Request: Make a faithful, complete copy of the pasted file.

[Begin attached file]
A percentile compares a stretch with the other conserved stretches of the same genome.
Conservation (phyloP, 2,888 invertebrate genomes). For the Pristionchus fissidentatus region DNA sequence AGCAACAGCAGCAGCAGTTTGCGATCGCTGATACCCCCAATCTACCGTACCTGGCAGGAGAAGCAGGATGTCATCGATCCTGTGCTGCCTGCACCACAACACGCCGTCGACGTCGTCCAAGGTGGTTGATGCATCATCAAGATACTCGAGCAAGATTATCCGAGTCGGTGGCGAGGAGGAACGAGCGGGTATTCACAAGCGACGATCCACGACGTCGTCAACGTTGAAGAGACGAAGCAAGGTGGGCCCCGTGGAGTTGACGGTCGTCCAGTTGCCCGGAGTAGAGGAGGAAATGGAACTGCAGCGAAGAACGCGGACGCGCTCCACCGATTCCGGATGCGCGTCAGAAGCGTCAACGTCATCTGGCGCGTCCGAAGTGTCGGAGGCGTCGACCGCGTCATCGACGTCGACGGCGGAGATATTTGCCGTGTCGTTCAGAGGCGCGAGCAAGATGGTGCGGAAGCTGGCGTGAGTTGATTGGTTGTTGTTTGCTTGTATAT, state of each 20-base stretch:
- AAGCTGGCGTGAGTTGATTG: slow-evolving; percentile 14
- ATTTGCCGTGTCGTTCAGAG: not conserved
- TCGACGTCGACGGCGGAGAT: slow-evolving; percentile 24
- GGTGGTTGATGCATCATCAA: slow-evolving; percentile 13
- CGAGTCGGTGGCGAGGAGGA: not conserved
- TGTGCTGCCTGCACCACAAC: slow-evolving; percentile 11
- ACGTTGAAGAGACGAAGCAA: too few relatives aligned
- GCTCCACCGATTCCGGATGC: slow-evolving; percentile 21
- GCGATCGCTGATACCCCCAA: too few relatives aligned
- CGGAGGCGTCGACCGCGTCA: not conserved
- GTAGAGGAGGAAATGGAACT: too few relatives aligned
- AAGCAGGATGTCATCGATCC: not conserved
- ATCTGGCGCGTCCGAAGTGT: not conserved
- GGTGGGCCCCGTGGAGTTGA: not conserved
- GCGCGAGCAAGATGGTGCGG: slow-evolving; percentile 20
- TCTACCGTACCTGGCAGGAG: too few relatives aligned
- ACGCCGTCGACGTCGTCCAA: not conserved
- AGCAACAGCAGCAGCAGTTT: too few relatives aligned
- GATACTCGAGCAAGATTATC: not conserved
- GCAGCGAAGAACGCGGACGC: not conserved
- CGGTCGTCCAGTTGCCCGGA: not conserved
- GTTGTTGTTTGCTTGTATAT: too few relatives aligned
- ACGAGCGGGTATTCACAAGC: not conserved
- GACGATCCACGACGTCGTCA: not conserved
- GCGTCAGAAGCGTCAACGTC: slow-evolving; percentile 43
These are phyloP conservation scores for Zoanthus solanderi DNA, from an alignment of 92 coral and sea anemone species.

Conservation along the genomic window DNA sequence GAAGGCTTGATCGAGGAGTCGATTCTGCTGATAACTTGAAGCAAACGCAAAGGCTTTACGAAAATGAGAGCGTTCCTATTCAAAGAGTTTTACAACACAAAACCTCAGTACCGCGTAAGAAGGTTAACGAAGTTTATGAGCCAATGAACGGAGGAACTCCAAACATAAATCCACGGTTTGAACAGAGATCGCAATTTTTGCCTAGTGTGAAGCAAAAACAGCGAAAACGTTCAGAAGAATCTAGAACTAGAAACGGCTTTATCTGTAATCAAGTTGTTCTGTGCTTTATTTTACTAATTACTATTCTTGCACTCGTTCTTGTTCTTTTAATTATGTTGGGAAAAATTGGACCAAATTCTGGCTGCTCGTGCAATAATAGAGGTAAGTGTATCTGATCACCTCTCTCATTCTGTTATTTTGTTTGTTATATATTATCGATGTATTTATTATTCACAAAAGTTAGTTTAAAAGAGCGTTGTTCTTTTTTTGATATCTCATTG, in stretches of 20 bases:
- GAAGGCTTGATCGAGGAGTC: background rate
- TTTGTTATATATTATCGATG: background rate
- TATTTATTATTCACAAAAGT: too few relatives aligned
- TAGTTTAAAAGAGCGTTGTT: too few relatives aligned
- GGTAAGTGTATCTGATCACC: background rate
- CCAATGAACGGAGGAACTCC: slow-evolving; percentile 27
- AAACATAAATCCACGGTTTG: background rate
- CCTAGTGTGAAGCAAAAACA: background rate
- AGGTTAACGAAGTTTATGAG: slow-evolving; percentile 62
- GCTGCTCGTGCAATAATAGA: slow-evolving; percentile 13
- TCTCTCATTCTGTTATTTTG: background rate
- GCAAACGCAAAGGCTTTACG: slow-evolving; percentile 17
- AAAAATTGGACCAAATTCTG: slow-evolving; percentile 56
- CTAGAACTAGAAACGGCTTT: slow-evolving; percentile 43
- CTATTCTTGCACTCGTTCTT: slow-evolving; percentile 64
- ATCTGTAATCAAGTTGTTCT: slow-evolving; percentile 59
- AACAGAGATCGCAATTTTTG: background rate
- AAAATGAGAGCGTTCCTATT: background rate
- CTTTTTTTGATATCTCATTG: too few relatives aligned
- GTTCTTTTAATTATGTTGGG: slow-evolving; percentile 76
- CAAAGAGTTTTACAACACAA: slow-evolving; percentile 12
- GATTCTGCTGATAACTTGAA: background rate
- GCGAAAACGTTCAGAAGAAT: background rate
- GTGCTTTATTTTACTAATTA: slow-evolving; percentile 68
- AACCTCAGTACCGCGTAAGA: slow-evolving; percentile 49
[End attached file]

A percentile compares a stretch with the other conserved stretches of the same genome.
Conservation (phyloP, 2,888 invertebrate genomes). For the Pristionchus fissidentatus region DNA sequence AGCAACAGCAGCAGCAGTTTGCGATCGCTGATACCCCCAATCTACCGTACCTGGCAGGAGAAGCAGGATGTCATCGATCCTGTGCTGCCTGCACCACAACACGCCGTCGACGTCGTCCAAGGTGGTTGATGCATCATCAAGATACTCGAGCAAGATTATCCGAGTCGGTGGCGAGGAGGAACGAGCGGGTATTCACAAGCGACGATCCACGACGTCGTCAACGTTGAAGAGACGAAGCAAGGTGGGCCCCGTGGAGTTGACGGTCGTCCAGTTGCCCGGAGTAGAGGAGGAAATGGAACTGCAGCGAAGAACGCGGACGCGCTCCACCGATTCCGGATGCGCGTCAGAAGCGTCAACGTCATCTGGCGCGTCCGAAGTGTCGGAGGCGTCGACCGCGTCATCGACGTCGACGGCGGAGATATTTGCCGTGTCGTTCAGAGGCGCGAGCAAGATGGTGCGGAAGCTGGCGTGAGTTGATTGGTTGTTGTTTGCTTGTATAT, state of each 20-base stretch:
- AAGCTGGCGTGAGTTGATTG: slow-evolving; percentile 14
- ATTTGCCGTGTCGTTCAGAG: not conserved
- TCGACGTCGACGGCGGAGAT: slow-evolving; percentile 24
- GGTGGTTGATGCATCATCAA: slow-evolving; percentile 13
- CGAGTCGGTGGCGAGGAGGA: not conserved
- TGTGCTGCCTGCACCACAAC: slow-evolving; percentile 11
- ACGTTGAAGAGACGAAGCAA: too few relatives aligned
- GCTCCACCGATTCCGGATGC: slow-evolving; percentile 21
- GCGATCGCTGATACCCCCAA: too few relatives aligned
- CGGAGGCGTCGACCGCGTCA: not conserved
- GTAGAGGAGGAAATGGAACT: too few relatives aligned
- AAGCAGGATGTCATCGATCC: not conserved
- ATCTGGCGCGTCCGAAGTGT: not conserved
- GGTGGGCCCCGTGGAGTTGA: not conserved
- GCGCGAGCAAGATGGTGCGG: slow-evolving; percentile 20
- TCTACCGTACCTGGCAGGAG: too few relatives aligned
- ACGCCGTCGACGTCGTCCAA: not conserved
- AGCAACAGCAGCAGCAGTTT: too few relatives aligned
- GATACTCGAGCAAGATTATC: not conserved
- GCAGCGAAGAACGCGGACGC: not conserved
- CGGTCGTCCAGTTGCCCGGA: not conserved
- GTTGTTGTTTGCTTGTATAT: too few relatives aligned
- ACGAGCGGGTATTCACAAGC: not conserved
- GACGATCCACGACGTCGTCA: not conserved
- GCGTCAGAAGCGTCAACGTC: slow-evolving; percentile 43
These are phyloP conservation scores for Zoanthus solanderi DNA, from an alignment of 92 coral and sea anemone species.

Conservation along the genomic window DNA sequence GAAGGCTTGATCGAGGAGTCGATTCTGCTGATAACTTGAAGCAAACGCAAAGGCTTTACGAAAATGAGAGCGTTCCTATTCAAAGAGTTTTACAACACAAAACCTCAGTACCGCGTAAGAAGGTTAACGAAGTTTATGAGCCAATGAACGGAGGAACTCCAAACATAAATCCACGGTTTGAACAGAGATCGCAATTTTTGCCTAGTGTGAAGCAAAAACAGCGAAAACGTTCAGAAGAATCTAGAACTAGAAACGGCTTTATCTGTAATCAAGTTGTTCTGTGCTTTATTTTACTAATTACTATTCTTGCACTCGTTCTTGTTCTTTTAATTATGTTGGGAAAAATTGGACCAAATTCTGGCTGCTCGTGCAATAATAGAGGTAAGTGTATCTGATCACCTCTCTCATTCTGTTATTTTGTTTGTTATATATTATCGATGTATTTATTATTCACAAAAGTTAGTTTAAAAGAGCGTTGTTCTTTTTTTGATATCTCATTG, in stretches of 20 bases:
- GAAGGCTTGATCGAGGAGTC: background rate
- TTTGTTATATATTATCGATG: background rate
- TATTTATTATTCACAAAAGT: too few relatives aligned
- TAGTTTAAAAGAGCGTTGTT: too few relatives aligned
- GGTAAGTGTATCTGATCACC: background rate
- CCAATGAACGGAGGAACTCC: slow-evolving; percentile 27
- AAACATAAATCCACGGTTTG: background rate
- CCTAGTGTGAAGCAAAAACA: background rate
- AGGTTAACGAAGTTTATGAG: slow-evolving; percentile 62
- GCTGCTCGTGCAATAATAGA: slow-evolving; percentile 13
- TCTCTCATTCTGTTATTTTG: background rate
- GCAAACGCAAAGGCTTTACG: slow-evolving; percentile 17
- AAAAATTGGACCAAATTCTG: slow-evolving; percentile 56
- CTAGAACTAGAAACGGCTTT: slow-evolving; percentile 43
- CTATTCTTGCACTCGTTCTT: slow-evolving; percentile 64
- ATCTGTAATCAAGTTGTTCT: slow-evolving; percentile 59
- AACAGAGATCGCAATTTTTG: background rate
- AAAATGAGAGCGTTCCTATT: background rate
- CTTTTTTTGATATCTCATTG: too few relatives aligned
- GTTCTTTTAATTATGTTGGG: slow-evolving; percentile 76
- CAAAGAGTTTTACAACACAA: slow-evolving; percentile 12
- GATTCTGCTGATAACTTGAA: background rate
- GCGAAAACGTTCAGAAGAAT: background rate
- GTGCTTTATTTTACTAATTA: slow-evolving; percentile 68
- AACCTCAGTACCGCGTAAGA: slow-evolving; percentile 49